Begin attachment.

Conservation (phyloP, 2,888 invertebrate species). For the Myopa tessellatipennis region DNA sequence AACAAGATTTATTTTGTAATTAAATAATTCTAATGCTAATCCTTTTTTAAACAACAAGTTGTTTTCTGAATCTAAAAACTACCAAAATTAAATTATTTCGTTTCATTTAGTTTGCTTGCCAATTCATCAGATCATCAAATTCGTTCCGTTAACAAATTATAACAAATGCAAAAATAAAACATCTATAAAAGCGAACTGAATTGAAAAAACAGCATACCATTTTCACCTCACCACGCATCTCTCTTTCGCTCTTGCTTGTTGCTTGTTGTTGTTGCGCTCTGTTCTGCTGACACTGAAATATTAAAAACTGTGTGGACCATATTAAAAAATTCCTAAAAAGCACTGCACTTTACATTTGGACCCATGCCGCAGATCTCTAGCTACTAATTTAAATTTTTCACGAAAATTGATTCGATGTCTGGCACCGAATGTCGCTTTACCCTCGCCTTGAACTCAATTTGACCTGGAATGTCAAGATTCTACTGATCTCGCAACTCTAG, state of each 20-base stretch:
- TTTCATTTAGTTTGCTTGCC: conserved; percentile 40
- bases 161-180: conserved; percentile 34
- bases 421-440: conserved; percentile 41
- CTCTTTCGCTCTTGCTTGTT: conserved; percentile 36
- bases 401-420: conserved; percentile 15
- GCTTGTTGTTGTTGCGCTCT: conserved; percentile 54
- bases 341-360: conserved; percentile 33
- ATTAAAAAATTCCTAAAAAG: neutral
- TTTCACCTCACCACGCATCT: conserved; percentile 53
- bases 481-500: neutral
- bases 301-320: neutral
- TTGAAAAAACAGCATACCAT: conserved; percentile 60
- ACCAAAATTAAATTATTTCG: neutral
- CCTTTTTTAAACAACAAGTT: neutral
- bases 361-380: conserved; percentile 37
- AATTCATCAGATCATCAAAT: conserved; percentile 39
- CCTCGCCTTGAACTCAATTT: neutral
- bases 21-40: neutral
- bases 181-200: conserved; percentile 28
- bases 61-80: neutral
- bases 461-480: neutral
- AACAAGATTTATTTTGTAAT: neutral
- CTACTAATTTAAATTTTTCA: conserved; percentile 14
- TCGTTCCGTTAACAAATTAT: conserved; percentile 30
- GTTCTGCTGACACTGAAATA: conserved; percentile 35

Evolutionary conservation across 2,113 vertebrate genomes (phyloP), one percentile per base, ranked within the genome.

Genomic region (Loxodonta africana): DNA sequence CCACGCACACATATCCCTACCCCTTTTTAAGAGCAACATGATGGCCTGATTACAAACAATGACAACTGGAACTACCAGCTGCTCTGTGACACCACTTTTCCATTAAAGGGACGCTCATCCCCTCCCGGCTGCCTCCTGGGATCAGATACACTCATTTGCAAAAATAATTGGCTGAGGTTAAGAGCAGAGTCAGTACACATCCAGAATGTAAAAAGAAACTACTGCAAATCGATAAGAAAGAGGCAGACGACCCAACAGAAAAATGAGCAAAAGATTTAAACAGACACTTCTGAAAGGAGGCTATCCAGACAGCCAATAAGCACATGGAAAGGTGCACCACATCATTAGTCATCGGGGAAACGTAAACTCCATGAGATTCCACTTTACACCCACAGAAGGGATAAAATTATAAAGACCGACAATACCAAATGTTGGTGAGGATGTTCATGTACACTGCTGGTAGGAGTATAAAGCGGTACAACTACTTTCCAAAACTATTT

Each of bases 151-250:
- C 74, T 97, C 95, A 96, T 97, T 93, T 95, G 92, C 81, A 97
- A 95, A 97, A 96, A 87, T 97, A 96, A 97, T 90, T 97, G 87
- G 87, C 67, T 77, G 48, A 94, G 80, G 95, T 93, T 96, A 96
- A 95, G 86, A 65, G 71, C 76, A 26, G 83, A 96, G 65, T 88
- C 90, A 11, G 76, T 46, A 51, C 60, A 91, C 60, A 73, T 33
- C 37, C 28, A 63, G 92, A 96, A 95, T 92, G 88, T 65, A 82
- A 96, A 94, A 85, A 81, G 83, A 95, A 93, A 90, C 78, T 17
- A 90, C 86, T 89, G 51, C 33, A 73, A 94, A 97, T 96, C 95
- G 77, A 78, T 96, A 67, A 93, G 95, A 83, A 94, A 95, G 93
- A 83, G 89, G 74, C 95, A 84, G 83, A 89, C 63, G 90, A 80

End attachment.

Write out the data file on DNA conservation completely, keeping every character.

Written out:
Conservation (phyloP, 2,888 invertebrate species). For the Myopa tessellatipennis region DNA sequence AACAAGATTTATTTTGTAATTAAATAATTCTAATGCTAATCCTTTTTTAAACAACAAGTTGTTTTCTGAATCTAAAAACTACCAAAATTAAATTATTTCGTTTCATTTAGTTTGCTTGCCAATTCATCAGATCATCAAATTCGTTCCGTTAACAAATTATAACAAATGCAAAAATAAAACATCTATAAAAGCGAACTGAATTGAAAAAACAGCATACCATTTTCACCTCACCACGCATCTCTCTTTCGCTCTTGCTTGTTGCTTGTTGTTGTTGCGCTCTGTTCTGCTGACACTGAAATATTAAAAACTGTGTGGACCATATTAAAAAATTCCTAAAAAGCACTGCACTTTACATTTGGACCCATGCCGCAGATCTCTAGCTACTAATTTAAATTTTTCACGAAAATTGATTCGATGTCTGGCACCGAATGTCGCTTTACCCTCGCCTTGAACTCAATTTGACCTGGAATGTCAAGATTCTACTGATCTCGCAACTCTAG, state of each 20-base stretch:
- TTTCATTTAGTTTGCTTGCC: conserved; percentile 40
- bases 161-180: conserved; percentile 34
- bases 421-440: conserved; percentile 41
- CTCTTTCGCTCTTGCTTGTT: conserved; percentile 36
- bases 401-420: conserved; percentile 15
- GCTTGTTGTTGTTGCGCTCT: conserved; percentile 54
- bases 341-360: conserved; percentile 33
- ATTAAAAAATTCCTAAAAAG: neutral
- TTTCACCTCACCACGCATCT: conserved; percentile 53
- bases 481-500: neutral
- bases 301-320: neutral
- TTGAAAAAACAGCATACCAT: conserved; percentile 60
- ACCAAAATTAAATTATTTCG: neutral
- CCTTTTTTAAACAACAAGTT: neutral
- bases 361-380: conserved; percentile 37
- AATTCATCAGATCATCAAAT: conserved; percentile 39
- CCTCGCCTTGAACTCAATTT: neutral
- bases 21-40: neutral
- bases 181-200: conserved; percentile 28
- bases 61-80: neutral
- bases 461-480: neutral
- AACAAGATTTATTTTGTAAT: neutral
- CTACTAATTTAAATTTTTCA: conserved; percentile 14
- TCGTTCCGTTAACAAATTAT: conserved; percentile 30
- GTTCTGCTGACACTGAAATA: conserved; percentile 35

Evolutionary conservation across 2,113 vertebrate genomes (phyloP), one percentile per base, ranked within the genome.

Genomic region (Loxodonta africana): DNA sequence CCACGCACACATATCCCTACCCCTTTTTAAGAGCAACATGATGGCCTGATTACAAACAATGACAACTGGAACTACCAGCTGCTCTGTGACACCACTTTTCCATTAAAGGGACGCTCATCCCCTCCCGGCTGCCTCCTGGGATCAGATACACTCATTTGCAAAAATAATTGGCTGAGGTTAAGAGCAGAGTCAGTACACATCCAGAATGTAAAAAGAAACTACTGCAAATCGATAAGAAAGAGGCAGACGACCCAACAGAAAAATGAGCAAAAGATTTAAACAGACACTTCTGAAAGGAGGCTATCCAGACAGCCAATAAGCACATGGAAAGGTGCACCACATCATTAGTCATCGGGGAAACGTAAACTCCATGAGATTCCACTTTACACCCACAGAAGGGATAAAATTATAAAGACCGACAATACCAAATGTTGGTGAGGATGTTCATGTACACTGCTGGTAGGAGTATAAAGCGGTACAACTACTTTCCAAAACTATTT

Each of bases 151-250:
- C 74, T 97, C 95, A 96, T 97, T 93, T 95, G 92, C 81, A 97
- A 95, A 97, A 96, A 87, T 97, A 96, A 97, T 90, T 97, G 87
- G 87, C 67, T 77, G 48, A 94, G 80, G 95, T 93, T 96, A 96
- A 95, G 86, A 65, G 71, C 76, A 26, G 83, A 96, G 65, T 88
- C 90, A 11, G 76, T 46, A 51, C 60, A 91, C 60, A 73, T 33
- C 37, C 28, A 63, G 92, A 96, A 95, T 92, G 88, T 65, A 82
- A 96, A 94, A 85, A 81, G 83, A 95, A 93, A 90, C 78, T 17
- A 90, C 86, T 89, G 51, C 33, A 73, A 94, A 97, T 96, C 95
- G 77, A 78, T 96, A 67, A 93, G 95, A 83, A 94, A 95, G 93
- A 83, G 89, G 74, C 95, A 84, G 83, A 89, C 63, G 90, A 80